Cold War – General
Nov 7, 2009 | Briefing Book br>
Washington, D.C., November 7, 2009 - The fall of the Berlin Wall 20 years ago generated major anxiety in capitals from Warsaw to Washington, to the point of outright opposition to the possibility of German unification, according to documents from Soviet, American and European secret files posted on the Web today by the National Security Archive.
Oct 9, 2009 | Briefing Book br>
Washington, D.C., October 9, 2009 - Twenty years ago today, crowds of East German demonstrators took to the streets in Leipzig starting their own October revolution that would bring down the Berlin Wall a month later. Ironically, these massive peaceful crowds of about 70,000 people gathered in the streets and squares of Leipzig just two days after the celebrations of the 40th anniversary of the German Democratic Republic and the visit by Soviet leader Mikhail Gorbachev to Berlin.
Nov 14, 2008 | Briefing Book br>
Washington DC, November 14, 2008 - Forty-six years ago, a month before the Cuban Missile crisis, Soviet leaders put their strategic forces on their “highest readiness stage since the beginning of the Cold War,” according to a newly declassified internal history of the National Security Agency published today for the first time by the National Security Archive.
Oct 24, 2008 | News br>
Washington, D.C., October 24, 2008 - Today, in response to a petition filed by the National Security Archive and several historical associations, the National Archives and Records Administration (NARA) released the previously secret grand jury transcripts of eight witnesses related to Cold War espionage prosecutions. The nearly 300 pages of transcripts from the Brothman/Moskowitz grand jury reveal important new details about the testimony of Elizabeth Bentley, the so-called “Red Spy Queen,” and Harry Gold, who led authorities to David Greenglass and the Rosenbergs.
Sep 11, 2008 | News br>
Washington, D.C., September 11, 2008 – – The Julius and Ethel Rosenberg grand jury transcripts released today as the result of legal action by the National Security Archive and a coalition of historians directly contradict the central charge against Ethel Rosenberg in the atomic espionage prosecution that J. Edgar Hoover called “the case of the century,” according to experts who analyzed the documents today.
Court Agrees to Release of Most Rosenberg Grand Jury Materials, Orders Government to Determine Status of Additional WitnessesJul 22, 2008 | News br>
Washington D.C., July 22, 2008 - After hearing arguments today, a federal court in New York decided that the government must release most of the sealed grand jury records from the 1951 indictment of alleged Soviet spies Julius and Ethel Rosenberg. In response to a petition filed by the National Security Archive and others, the government conceded in a June filing that the Rosenberg case is of “significant historical importance” and therefore said it would not contest the release of testimony of witnesses who have passed away or consented to the disclosure.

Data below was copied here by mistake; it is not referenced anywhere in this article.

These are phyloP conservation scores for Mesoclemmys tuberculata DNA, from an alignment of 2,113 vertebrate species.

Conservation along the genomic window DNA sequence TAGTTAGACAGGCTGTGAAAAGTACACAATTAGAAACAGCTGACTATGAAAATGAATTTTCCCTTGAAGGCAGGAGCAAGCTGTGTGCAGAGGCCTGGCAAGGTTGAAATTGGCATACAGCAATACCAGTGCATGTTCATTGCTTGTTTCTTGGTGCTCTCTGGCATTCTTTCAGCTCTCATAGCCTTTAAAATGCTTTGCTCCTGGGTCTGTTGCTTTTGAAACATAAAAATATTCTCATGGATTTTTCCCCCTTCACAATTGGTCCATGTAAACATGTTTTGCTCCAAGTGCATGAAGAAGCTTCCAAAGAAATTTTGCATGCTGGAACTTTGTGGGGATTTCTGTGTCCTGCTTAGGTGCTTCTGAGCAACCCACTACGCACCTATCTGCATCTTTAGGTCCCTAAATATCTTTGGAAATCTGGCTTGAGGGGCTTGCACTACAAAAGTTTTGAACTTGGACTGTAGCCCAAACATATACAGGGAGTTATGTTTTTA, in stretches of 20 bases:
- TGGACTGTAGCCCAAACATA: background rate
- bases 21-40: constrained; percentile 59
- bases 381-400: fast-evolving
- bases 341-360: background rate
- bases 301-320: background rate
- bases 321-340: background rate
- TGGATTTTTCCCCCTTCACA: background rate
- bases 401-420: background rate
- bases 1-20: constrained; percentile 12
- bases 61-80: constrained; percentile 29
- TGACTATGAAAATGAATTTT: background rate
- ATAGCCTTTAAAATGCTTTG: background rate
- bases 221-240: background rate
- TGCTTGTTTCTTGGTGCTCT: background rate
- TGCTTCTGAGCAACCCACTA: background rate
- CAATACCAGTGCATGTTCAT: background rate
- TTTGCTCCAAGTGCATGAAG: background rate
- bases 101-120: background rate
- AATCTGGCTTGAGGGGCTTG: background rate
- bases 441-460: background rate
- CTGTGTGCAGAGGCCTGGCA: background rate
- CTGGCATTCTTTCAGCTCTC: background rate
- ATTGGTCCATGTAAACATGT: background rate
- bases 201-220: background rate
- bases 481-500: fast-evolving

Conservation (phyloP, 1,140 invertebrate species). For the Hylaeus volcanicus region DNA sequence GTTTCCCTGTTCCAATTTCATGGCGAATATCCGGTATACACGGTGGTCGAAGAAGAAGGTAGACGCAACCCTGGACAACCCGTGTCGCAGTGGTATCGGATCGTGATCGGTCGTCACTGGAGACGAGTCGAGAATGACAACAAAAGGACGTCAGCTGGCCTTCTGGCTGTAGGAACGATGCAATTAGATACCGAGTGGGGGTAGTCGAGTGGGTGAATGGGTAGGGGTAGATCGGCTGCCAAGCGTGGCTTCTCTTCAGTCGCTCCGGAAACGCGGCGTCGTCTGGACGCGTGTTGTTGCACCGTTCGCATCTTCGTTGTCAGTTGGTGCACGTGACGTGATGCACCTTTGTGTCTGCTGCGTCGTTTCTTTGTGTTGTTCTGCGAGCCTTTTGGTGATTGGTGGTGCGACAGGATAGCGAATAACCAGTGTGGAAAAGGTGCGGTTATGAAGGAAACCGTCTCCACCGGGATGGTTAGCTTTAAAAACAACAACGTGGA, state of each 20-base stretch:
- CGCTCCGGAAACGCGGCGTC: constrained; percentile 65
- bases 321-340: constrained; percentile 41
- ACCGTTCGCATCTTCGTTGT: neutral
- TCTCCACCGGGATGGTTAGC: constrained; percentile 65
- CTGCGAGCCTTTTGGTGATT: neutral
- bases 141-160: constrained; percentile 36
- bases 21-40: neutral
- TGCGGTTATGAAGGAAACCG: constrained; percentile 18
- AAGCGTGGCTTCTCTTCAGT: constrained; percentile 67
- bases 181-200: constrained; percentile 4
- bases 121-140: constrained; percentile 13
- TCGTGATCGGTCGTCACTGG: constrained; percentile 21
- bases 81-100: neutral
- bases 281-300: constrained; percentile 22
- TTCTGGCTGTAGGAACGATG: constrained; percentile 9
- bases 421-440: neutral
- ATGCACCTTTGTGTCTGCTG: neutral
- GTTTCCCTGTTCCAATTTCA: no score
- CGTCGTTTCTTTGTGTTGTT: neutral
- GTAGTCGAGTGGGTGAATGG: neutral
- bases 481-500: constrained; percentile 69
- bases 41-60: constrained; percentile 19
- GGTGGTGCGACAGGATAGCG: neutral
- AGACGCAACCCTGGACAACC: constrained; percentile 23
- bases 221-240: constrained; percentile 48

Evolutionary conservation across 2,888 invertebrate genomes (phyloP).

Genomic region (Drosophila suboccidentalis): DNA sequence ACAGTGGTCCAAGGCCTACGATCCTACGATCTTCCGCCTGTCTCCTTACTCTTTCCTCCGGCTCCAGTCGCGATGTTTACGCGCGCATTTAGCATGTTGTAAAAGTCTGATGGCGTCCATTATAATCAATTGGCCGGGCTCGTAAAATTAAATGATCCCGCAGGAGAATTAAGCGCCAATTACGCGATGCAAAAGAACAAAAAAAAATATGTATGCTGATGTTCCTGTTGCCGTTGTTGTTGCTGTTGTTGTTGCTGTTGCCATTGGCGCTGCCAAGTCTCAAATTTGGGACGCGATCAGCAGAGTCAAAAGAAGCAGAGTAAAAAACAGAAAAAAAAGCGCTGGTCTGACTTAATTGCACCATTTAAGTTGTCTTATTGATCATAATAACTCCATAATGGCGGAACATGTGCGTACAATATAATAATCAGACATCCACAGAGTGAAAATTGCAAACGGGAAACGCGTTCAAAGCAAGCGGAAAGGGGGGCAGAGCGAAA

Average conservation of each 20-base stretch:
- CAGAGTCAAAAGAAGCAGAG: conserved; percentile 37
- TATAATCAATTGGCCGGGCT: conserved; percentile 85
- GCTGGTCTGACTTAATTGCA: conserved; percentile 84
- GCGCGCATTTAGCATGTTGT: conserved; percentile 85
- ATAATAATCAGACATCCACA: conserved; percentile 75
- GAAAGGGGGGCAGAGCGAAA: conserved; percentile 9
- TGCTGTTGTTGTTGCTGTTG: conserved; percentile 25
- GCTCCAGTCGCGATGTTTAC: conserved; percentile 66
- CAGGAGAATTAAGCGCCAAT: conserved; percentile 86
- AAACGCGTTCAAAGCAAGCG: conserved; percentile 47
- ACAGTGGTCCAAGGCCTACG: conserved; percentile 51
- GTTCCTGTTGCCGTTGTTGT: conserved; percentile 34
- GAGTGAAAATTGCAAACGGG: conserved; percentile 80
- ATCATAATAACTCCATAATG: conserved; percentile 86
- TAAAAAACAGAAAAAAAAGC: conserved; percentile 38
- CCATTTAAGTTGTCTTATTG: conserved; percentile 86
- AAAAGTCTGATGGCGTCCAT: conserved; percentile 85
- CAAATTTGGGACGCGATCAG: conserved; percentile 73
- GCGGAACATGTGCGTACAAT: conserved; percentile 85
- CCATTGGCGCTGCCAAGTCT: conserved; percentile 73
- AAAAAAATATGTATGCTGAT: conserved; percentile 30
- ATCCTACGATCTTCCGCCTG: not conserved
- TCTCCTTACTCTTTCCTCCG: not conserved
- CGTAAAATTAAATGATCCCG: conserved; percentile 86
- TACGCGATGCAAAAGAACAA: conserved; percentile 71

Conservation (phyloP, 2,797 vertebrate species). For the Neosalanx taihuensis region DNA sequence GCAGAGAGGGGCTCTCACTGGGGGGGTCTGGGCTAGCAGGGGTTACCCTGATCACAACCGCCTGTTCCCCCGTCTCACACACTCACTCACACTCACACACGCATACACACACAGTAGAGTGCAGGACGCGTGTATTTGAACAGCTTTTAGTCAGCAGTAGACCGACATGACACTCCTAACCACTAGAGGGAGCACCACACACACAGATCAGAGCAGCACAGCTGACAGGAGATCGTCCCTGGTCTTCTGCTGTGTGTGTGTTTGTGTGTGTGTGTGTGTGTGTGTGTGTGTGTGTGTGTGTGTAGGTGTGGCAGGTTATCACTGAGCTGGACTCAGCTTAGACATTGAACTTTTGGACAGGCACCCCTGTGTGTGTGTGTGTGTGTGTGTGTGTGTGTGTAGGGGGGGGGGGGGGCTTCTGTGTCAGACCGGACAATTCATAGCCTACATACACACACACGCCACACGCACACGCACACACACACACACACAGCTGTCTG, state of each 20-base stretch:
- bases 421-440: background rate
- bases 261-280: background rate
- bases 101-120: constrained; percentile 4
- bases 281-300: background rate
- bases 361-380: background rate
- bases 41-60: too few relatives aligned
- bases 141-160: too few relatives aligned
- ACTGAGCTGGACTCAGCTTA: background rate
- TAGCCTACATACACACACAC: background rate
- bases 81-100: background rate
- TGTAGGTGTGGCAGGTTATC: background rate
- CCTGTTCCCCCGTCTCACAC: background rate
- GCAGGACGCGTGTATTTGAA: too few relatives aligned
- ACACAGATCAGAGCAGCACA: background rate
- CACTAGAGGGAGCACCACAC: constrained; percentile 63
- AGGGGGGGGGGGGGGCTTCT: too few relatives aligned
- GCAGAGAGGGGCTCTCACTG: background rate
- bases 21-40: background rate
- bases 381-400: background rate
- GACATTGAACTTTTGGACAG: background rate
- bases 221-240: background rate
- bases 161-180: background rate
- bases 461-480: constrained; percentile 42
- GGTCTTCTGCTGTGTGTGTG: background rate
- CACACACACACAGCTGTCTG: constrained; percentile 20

Federal Prosecutors Agree to Release of Some Rosenberg Grand Jury Records After Petition from Archive and Historical GroupsJun 26, 2008 | News br>
Washington D.C., June 26, 2008 - Responding to a petition filed in January by the National Security Archive and several leading U.S. historical associations for the release of grand jury records from the 1951 indictment of Julius and Ethel Rosenberg, federal prosecutors in New York conceded that a substantial portion of the grand jury materials could be made public after more than 55 years.
National Security Archive and Historical Associations Petition for Release of Rosenberg Grand Jury RecordsJan 31, 2008 | News br>
Washington, D.C., January 31, 2008 - The National Security Archive, along with several leading U.S. historical associations, today is filing a petition in federal court in New York City for the release of grand jury records from the 1951 indictment of Julius and Ethel Rosenberg, who were accused of running an espionage ring that passed American atomic secrets to the Soviet Union, convicted of spying, and executed in 1953.
Mar 7, 2007 | Briefing Book br>
Washington D.C., March 7, 2007 - The declassified documents introduced as evidence during the trial of Vice President Cheney's former chief of staff, Lewis "Scooter" Libby, provide an almost unprecedented window into Mr. Cheney's own role as the most powerful vice president in history, according to National Security Archive director Tom Blanton this morning on NPR's Morning Edition. To listen, click on http://www.npr.org/templates/story/story.php?storyId=7750388 This posting also includes the actual documents discussed today.
Aug 18, 2006 | Briefing Book br>
Cold War Missile Numbers "De-re-classified" On 26 September 2006, the Department of Defense's Washington Headquarters Services duly released, as a result of an administrative appeal, unredacted versions of the 1971 charts, first published in a public report by Secretary of Defense Melvin Laird. This was, as it should have been, a routine decision to correct a mistake. Pentagon reviewers had previously treated the charts, which included numbers of U.S. strategic missiles and bombers, among other weapons systems, as classified documents.